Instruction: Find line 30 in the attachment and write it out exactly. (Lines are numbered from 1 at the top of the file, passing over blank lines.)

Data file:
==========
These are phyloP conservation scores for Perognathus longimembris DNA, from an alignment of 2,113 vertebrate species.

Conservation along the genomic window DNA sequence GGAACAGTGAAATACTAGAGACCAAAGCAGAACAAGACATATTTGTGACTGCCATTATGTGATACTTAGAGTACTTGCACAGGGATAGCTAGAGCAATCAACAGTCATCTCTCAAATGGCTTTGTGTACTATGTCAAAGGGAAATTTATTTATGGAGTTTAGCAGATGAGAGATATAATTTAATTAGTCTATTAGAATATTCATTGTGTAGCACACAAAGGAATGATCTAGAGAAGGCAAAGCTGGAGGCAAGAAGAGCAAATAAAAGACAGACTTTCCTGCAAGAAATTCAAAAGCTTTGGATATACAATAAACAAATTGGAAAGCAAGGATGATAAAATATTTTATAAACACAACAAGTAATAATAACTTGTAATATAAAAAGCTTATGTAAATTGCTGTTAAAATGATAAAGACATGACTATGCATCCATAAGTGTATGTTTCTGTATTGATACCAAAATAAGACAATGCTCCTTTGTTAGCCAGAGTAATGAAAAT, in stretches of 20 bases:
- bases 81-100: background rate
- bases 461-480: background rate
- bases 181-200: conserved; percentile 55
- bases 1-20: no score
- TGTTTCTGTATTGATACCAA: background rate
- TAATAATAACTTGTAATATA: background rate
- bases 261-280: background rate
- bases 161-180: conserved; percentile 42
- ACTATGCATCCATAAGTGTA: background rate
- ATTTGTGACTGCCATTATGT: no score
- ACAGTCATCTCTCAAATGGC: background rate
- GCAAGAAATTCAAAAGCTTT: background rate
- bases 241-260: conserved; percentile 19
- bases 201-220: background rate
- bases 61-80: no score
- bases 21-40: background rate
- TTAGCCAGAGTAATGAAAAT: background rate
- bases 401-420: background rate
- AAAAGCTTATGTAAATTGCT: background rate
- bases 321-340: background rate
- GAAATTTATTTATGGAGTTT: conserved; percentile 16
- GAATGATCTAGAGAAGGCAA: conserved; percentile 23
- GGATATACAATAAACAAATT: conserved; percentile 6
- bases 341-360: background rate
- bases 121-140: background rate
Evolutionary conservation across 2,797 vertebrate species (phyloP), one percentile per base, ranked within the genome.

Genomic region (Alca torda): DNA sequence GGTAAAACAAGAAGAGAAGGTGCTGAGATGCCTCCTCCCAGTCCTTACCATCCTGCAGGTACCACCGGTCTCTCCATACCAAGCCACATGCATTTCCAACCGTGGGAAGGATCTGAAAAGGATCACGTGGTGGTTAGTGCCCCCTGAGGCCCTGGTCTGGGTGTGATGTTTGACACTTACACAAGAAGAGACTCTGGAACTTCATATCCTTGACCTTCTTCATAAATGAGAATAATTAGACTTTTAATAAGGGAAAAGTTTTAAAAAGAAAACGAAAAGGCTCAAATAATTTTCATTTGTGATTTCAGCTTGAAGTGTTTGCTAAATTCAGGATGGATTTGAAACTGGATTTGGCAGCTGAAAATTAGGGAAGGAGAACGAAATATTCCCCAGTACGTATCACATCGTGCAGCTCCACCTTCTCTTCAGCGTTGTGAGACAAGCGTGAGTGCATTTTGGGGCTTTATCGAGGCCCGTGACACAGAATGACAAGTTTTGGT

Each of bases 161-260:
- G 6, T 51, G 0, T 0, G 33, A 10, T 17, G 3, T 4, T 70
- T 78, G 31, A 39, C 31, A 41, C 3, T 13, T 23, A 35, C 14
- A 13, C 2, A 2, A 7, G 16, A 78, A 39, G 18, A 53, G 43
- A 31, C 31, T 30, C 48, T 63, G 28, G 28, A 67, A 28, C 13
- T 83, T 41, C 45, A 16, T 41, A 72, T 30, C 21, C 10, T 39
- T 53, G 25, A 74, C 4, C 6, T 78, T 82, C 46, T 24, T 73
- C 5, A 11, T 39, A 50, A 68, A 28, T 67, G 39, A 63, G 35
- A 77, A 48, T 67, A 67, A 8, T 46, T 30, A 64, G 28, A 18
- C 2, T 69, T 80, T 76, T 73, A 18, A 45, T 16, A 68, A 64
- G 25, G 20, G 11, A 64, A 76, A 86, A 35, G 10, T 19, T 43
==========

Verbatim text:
Each of bases 161-260: